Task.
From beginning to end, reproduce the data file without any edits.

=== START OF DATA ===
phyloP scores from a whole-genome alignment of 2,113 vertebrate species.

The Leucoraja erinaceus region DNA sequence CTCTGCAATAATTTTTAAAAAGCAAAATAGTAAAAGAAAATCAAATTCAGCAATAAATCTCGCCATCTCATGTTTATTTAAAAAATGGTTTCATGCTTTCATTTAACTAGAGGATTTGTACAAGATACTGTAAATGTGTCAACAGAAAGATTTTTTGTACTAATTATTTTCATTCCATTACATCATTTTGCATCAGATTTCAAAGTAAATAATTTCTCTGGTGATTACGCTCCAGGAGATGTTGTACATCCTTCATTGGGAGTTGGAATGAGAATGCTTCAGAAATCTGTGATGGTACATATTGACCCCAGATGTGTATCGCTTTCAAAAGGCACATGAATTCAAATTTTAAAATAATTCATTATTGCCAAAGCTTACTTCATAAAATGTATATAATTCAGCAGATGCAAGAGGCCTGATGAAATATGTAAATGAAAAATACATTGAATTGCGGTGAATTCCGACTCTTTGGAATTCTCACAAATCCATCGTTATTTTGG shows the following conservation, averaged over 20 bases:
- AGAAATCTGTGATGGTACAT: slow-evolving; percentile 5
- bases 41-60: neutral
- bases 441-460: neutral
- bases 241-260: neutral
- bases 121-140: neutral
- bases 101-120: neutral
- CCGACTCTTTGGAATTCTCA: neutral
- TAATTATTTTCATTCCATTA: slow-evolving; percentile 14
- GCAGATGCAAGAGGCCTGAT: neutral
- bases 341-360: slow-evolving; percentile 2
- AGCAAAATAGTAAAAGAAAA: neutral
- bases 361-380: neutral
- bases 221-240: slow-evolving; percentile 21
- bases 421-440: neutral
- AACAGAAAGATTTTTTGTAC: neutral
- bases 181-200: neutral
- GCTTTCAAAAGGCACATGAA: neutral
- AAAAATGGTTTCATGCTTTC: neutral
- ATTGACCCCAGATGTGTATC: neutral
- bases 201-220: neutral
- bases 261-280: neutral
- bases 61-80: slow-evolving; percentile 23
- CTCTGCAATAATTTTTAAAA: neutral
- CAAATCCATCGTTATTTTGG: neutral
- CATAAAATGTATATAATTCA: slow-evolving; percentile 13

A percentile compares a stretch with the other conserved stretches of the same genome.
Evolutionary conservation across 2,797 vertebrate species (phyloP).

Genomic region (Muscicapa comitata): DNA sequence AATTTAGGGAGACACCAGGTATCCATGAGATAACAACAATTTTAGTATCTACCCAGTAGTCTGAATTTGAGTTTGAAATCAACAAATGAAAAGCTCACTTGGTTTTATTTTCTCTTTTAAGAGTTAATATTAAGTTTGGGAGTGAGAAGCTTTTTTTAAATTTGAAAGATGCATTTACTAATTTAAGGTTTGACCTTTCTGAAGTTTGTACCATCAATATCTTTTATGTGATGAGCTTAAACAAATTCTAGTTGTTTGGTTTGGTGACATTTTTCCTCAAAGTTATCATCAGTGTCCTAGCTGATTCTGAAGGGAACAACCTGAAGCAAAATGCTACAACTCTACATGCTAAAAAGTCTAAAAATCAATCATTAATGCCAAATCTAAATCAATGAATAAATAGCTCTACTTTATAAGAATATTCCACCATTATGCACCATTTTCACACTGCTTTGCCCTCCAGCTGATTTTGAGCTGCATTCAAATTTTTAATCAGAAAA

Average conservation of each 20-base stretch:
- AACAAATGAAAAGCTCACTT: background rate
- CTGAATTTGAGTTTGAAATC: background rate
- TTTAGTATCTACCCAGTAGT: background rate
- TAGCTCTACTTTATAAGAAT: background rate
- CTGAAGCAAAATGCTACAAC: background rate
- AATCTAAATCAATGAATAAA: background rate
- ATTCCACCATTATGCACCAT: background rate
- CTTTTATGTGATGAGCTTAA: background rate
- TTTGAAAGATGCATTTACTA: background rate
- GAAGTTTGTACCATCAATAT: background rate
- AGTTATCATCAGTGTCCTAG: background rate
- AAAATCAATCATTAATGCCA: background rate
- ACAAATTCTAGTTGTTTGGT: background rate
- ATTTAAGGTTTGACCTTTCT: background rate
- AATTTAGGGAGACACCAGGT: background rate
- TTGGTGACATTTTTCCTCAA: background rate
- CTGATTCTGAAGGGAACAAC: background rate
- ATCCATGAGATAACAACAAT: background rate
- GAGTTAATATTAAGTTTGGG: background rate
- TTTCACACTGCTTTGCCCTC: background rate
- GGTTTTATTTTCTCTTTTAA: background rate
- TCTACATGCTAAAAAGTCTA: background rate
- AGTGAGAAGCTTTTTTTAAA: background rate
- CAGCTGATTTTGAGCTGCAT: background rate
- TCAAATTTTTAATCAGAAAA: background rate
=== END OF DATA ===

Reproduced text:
phyloP scores from a whole-genome alignment of 2,113 vertebrate species.

The Leucoraja erinaceus region DNA sequence CTCTGCAATAATTTTTAAAAAGCAAAATAGTAAAAGAAAATCAAATTCAGCAATAAATCTCGCCATCTCATGTTTATTTAAAAAATGGTTTCATGCTTTCATTTAACTAGAGGATTTGTACAAGATACTGTAAATGTGTCAACAGAAAGATTTTTTGTACTAATTATTTTCATTCCATTACATCATTTTGCATCAGATTTCAAAGTAAATAATTTCTCTGGTGATTACGCTCCAGGAGATGTTGTACATCCTTCATTGGGAGTTGGAATGAGAATGCTTCAGAAATCTGTGATGGTACATATTGACCCCAGATGTGTATCGCTTTCAAAAGGCACATGAATTCAAATTTTAAAATAATTCATTATTGCCAAAGCTTACTTCATAAAATGTATATAATTCAGCAGATGCAAGAGGCCTGATGAAATATGTAAATGAAAAATACATTGAATTGCGGTGAATTCCGACTCTTTGGAATTCTCACAAATCCATCGTTATTTTGG shows the following conservation, averaged over 20 bases:
- AGAAATCTGTGATGGTACAT: slow-evolving; percentile 5
- bases 41-60: neutral
- bases 441-460: neutral
- bases 241-260: neutral
- bases 121-140: neutral
- bases 101-120: neutral
- CCGACTCTTTGGAATTCTCA: neutral
- TAATTATTTTCATTCCATTA: slow-evolving; percentile 14
- GCAGATGCAAGAGGCCTGAT: neutral
- bases 341-360: slow-evolving; percentile 2
- AGCAAAATAGTAAAAGAAAA: neutral
- bases 361-380: neutral
- bases 221-240: slow-evolving; percentile 21
- bases 421-440: neutral
- AACAGAAAGATTTTTTGTAC: neutral
- bases 181-200: neutral
- GCTTTCAAAAGGCACATGAA: neutral
- AAAAATGGTTTCATGCTTTC: neutral
- ATTGACCCCAGATGTGTATC: neutral
- bases 201-220: neutral
- bases 261-280: neutral
- bases 61-80: slow-evolving; percentile 23
- CTCTGCAATAATTTTTAAAA: neutral
- CAAATCCATCGTTATTTTGG: neutral
- CATAAAATGTATATAATTCA: slow-evolving; percentile 13

A percentile compares a stretch with the other conserved stretches of the same genome.
Evolutionary conservation across 2,797 vertebrate species (phyloP).

Genomic region (Muscicapa comitata): DNA sequence AATTTAGGGAGACACCAGGTATCCATGAGATAACAACAATTTTAGTATCTACCCAGTAGTCTGAATTTGAGTTTGAAATCAACAAATGAAAAGCTCACTTGGTTTTATTTTCTCTTTTAAGAGTTAATATTAAGTTTGGGAGTGAGAAGCTTTTTTTAAATTTGAAAGATGCATTTACTAATTTAAGGTTTGACCTTTCTGAAGTTTGTACCATCAATATCTTTTATGTGATGAGCTTAAACAAATTCTAGTTGTTTGGTTTGGTGACATTTTTCCTCAAAGTTATCATCAGTGTCCTAGCTGATTCTGAAGGGAACAACCTGAAGCAAAATGCTACAACTCTACATGCTAAAAAGTCTAAAAATCAATCATTAATGCCAAATCTAAATCAATGAATAAATAGCTCTACTTTATAAGAATATTCCACCATTATGCACCATTTTCACACTGCTTTGCCCTCCAGCTGATTTTGAGCTGCATTCAAATTTTTAATCAGAAAA

Average conservation of each 20-base stretch:
- AACAAATGAAAAGCTCACTT: background rate
- CTGAATTTGAGTTTGAAATC: background rate
- TTTAGTATCTACCCAGTAGT: background rate
- TAGCTCTACTTTATAAGAAT: background rate
- CTGAAGCAAAATGCTACAAC: background rate
- AATCTAAATCAATGAATAAA: background rate
- ATTCCACCATTATGCACCAT: background rate
- CTTTTATGTGATGAGCTTAA: background rate
- TTTGAAAGATGCATTTACTA: background rate
- GAAGTTTGTACCATCAATAT: background rate
- AGTTATCATCAGTGTCCTAG: background rate
- AAAATCAATCATTAATGCCA: background rate
- ACAAATTCTAGTTGTTTGGT: background rate
- ATTTAAGGTTTGACCTTTCT: background rate
- AATTTAGGGAGACACCAGGT: background rate
- TTGGTGACATTTTTCCTCAA: background rate
- CTGATTCTGAAGGGAACAAC: background rate
- ATCCATGAGATAACAACAAT: background rate
- GAGTTAATATTAAGTTTGGG: background rate
- TTTCACACTGCTTTGCCCTC: background rate
- GGTTTTATTTTCTCTTTTAA: background rate
- TCTACATGCTAAAAAGTCTA: background rate
- AGTGAGAAGCTTTTTTTAAA: background rate
- CAGCTGATTTTGAGCTGCAT: background rate
- TCAAATTTTTAATCAGAAAA: background rate